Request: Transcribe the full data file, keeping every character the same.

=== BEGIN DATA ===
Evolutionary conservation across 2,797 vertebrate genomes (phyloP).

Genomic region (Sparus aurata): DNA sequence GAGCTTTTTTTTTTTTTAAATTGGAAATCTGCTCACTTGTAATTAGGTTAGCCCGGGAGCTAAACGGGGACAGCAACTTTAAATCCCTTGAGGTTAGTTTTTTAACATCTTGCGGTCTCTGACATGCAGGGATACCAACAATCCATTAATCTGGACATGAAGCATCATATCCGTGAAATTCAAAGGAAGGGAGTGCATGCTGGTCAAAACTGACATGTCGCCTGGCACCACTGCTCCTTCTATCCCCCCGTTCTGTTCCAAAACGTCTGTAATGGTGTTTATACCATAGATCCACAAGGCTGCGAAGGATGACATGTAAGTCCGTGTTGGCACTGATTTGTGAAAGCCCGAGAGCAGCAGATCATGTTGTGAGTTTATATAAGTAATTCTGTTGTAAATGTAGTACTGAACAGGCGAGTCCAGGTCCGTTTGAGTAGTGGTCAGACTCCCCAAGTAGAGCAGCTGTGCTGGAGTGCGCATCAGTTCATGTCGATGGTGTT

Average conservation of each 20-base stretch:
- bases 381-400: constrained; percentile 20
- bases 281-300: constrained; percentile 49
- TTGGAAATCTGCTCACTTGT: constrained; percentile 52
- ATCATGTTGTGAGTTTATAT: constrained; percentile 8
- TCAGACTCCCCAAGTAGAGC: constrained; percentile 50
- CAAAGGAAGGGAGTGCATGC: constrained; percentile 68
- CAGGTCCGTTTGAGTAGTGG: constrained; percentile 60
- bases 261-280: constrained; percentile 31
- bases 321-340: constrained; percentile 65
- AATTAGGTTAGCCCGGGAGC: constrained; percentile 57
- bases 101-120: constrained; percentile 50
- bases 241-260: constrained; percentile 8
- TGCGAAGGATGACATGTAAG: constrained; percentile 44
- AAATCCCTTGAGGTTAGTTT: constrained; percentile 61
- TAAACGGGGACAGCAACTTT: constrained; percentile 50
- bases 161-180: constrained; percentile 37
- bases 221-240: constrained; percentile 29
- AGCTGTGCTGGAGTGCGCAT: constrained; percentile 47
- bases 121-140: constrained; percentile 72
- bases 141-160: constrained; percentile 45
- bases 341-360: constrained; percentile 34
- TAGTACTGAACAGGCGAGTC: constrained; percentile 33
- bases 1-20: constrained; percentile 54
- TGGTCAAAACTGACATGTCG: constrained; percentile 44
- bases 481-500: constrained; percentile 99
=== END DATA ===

Evolutionary conservation across 2,797 vertebrate genomes (phyloP).

Genomic region (Sparus aurata): DNA sequence GAGCTTTTTTTTTTTTTAAATTGGAAATCTGCTCACTTGTAATTAGGTTAGCCCGGGAGCTAAACGGGGACAGCAACTTTAAATCCCTTGAGGTTAGTTTTTTAACATCTTGCGGTCTCTGACATGCAGGGATACCAACAATCCATTAATCTGGACATGAAGCATCATATCCGTGAAATTCAAAGGAAGGGAGTGCATGCTGGTCAAAACTGACATGTCGCCTGGCACCACTGCTCCTTCTATCCCCCCGTTCTGTTCCAAAACGTCTGTAATGGTGTTTATACCATAGATCCACAAGGCTGCGAAGGATGACATGTAAGTCCGTGTTGGCACTGATTTGTGAAAGCCCGAGAGCAGCAGATCATGTTGTGAGTTTATATAAGTAATTCTGTTGTAAATGTAGTACTGAACAGGCGAGTCCAGGTCCGTTTGAGTAGTGGTCAGACTCCCCAAGTAGAGCAGCTGTGCTGGAGTGCGCATCAGTTCATGTCGATGGTGTT

Average conservation of each 20-base stretch:
- bases 381-400: constrained; percentile 20
- bases 281-300: constrained; percentile 49
- TTGGAAATCTGCTCACTTGT: constrained; percentile 52
- ATCATGTTGTGAGTTTATAT: constrained; percentile 8
- TCAGACTCCCCAAGTAGAGC: constrained; percentile 50
- CAAAGGAAGGGAGTGCATGC: constrained; percentile 68
- CAGGTCCGTTTGAGTAGTGG: constrained; percentile 60
- bases 261-280: constrained; percentile 31
- bases 321-340: constrained; percentile 65
- AATTAGGTTAGCCCGGGAGC: constrained; percentile 57
- bases 101-120: constrained; percentile 50
- bases 241-260: constrained; percentile 8
- TGCGAAGGATGACATGTAAG: constrained; percentile 44
- AAATCCCTTGAGGTTAGTTT: constrained; percentile 61
- TAAACGGGGACAGCAACTTT: constrained; percentile 50
- bases 161-180: constrained; percentile 37
- bases 221-240: constrained; percentile 29
- AGCTGTGCTGGAGTGCGCAT: constrained; percentile 47
- bases 121-140: constrained; percentile 72
- bases 141-160: constrained; percentile 45
- bases 341-360: constrained; percentile 34
- TAGTACTGAACAGGCGAGTC: constrained; percentile 33
- bases 1-20: constrained; percentile 54
- TGGTCAAAACTGACATGTCG: constrained; percentile 44
- bases 481-500: constrained; percentile 99